These diseases have a direct link to lifestyles in four main aspects: (1) Diet: A diet rich in energy dense foods (refined carbs and saturated oils) and salt, and low in fruits, vegs and water.

(2) Physical Activity: A lifestyle increasingly low in physical exertion (work-related, ambulatory, or recreational) and high in sedentariness.

(3) Habits: An increase in alcohol consumption (Uganda is ranked 5th in the world volume for volume), alcohol bingeing, high-energy snacking and smoking (still low in UG but increasing).

(4) Stress: We might be highly resilient as a people but we are a nation of highly stressed people and the stress does not discriminate rich or poor – it is nearly equal between both groups. All these were mainly Western lifestyles but they have taken on like a wild wire, leading to ‘peri-urbanization of urban lifestyles’.

If you assessed the food environment of some town councils in Mayuge for instance, you will find that a respectable percentage of young people have switched to Rolex as their daily meal. Interestingly, the slight increase in blood sugar that is associated with prediabetes tends to make the people with that condition to develop round cheeks and a glow, making them appear to be rich. It is often at this stage that young people ‘feel the enjoyment of life’, buoyed by an elevated blood sugar, which also drives cravings for refined carbs and savory foods as they develop resistance to insulin, the hormone that controls blood sugar.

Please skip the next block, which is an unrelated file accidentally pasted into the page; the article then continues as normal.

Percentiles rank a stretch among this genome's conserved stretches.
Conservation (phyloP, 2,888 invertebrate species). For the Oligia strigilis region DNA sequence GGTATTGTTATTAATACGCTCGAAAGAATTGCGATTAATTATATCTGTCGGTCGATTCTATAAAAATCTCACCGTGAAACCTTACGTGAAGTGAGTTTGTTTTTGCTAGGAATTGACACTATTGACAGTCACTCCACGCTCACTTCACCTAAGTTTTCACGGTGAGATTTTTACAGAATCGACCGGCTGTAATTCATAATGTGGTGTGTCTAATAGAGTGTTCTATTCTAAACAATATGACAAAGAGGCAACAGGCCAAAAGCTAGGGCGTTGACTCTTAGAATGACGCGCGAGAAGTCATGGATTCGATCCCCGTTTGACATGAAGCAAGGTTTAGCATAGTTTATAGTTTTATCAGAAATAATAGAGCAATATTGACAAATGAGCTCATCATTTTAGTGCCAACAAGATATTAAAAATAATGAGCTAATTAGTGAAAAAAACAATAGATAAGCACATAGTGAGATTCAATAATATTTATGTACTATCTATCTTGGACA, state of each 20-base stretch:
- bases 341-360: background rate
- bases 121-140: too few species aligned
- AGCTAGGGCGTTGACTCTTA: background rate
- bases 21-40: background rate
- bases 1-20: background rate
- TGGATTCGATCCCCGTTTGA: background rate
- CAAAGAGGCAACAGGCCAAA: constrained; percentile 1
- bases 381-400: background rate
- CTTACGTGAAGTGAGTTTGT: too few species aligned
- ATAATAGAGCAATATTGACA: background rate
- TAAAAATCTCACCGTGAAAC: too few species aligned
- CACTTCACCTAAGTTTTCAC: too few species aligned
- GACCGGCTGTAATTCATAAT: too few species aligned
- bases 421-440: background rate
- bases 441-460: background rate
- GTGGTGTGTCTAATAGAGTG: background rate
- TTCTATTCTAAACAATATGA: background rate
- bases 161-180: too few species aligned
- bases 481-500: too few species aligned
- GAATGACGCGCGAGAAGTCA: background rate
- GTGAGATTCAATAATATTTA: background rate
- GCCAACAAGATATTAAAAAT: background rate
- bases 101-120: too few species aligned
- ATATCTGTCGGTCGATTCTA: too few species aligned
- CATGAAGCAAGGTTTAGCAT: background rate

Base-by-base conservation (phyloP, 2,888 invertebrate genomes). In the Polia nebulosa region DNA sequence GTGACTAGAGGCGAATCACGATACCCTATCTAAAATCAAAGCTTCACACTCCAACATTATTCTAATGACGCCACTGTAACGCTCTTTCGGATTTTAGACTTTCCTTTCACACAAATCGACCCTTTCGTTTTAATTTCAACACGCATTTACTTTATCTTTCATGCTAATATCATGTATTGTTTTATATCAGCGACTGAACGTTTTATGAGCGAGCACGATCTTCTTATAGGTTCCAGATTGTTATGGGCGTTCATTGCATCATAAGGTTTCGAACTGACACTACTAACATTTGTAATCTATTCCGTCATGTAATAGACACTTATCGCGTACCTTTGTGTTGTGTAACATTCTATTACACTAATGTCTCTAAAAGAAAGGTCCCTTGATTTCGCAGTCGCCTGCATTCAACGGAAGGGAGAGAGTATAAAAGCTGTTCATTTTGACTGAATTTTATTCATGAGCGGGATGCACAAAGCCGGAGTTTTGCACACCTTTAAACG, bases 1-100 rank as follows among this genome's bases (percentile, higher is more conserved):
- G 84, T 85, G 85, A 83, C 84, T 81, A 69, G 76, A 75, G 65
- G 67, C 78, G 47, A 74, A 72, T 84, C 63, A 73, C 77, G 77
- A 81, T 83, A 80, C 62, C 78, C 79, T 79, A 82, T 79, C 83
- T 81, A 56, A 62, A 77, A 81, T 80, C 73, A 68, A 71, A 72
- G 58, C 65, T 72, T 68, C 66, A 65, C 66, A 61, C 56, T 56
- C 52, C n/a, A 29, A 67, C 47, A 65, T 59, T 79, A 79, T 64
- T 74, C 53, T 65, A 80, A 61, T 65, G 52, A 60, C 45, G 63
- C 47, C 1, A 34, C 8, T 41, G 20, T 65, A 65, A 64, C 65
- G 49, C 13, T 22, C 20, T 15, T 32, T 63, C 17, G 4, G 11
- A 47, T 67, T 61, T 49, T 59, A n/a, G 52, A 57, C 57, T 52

The physiology of this state is rooted in evolution – our fore fathers used to starve until the hunters caught an animal so our bodies got accustomed to releasing insulin when there was food. Now we have food all the time so you can imagine what is happening to our ‘metabolic’ control switches.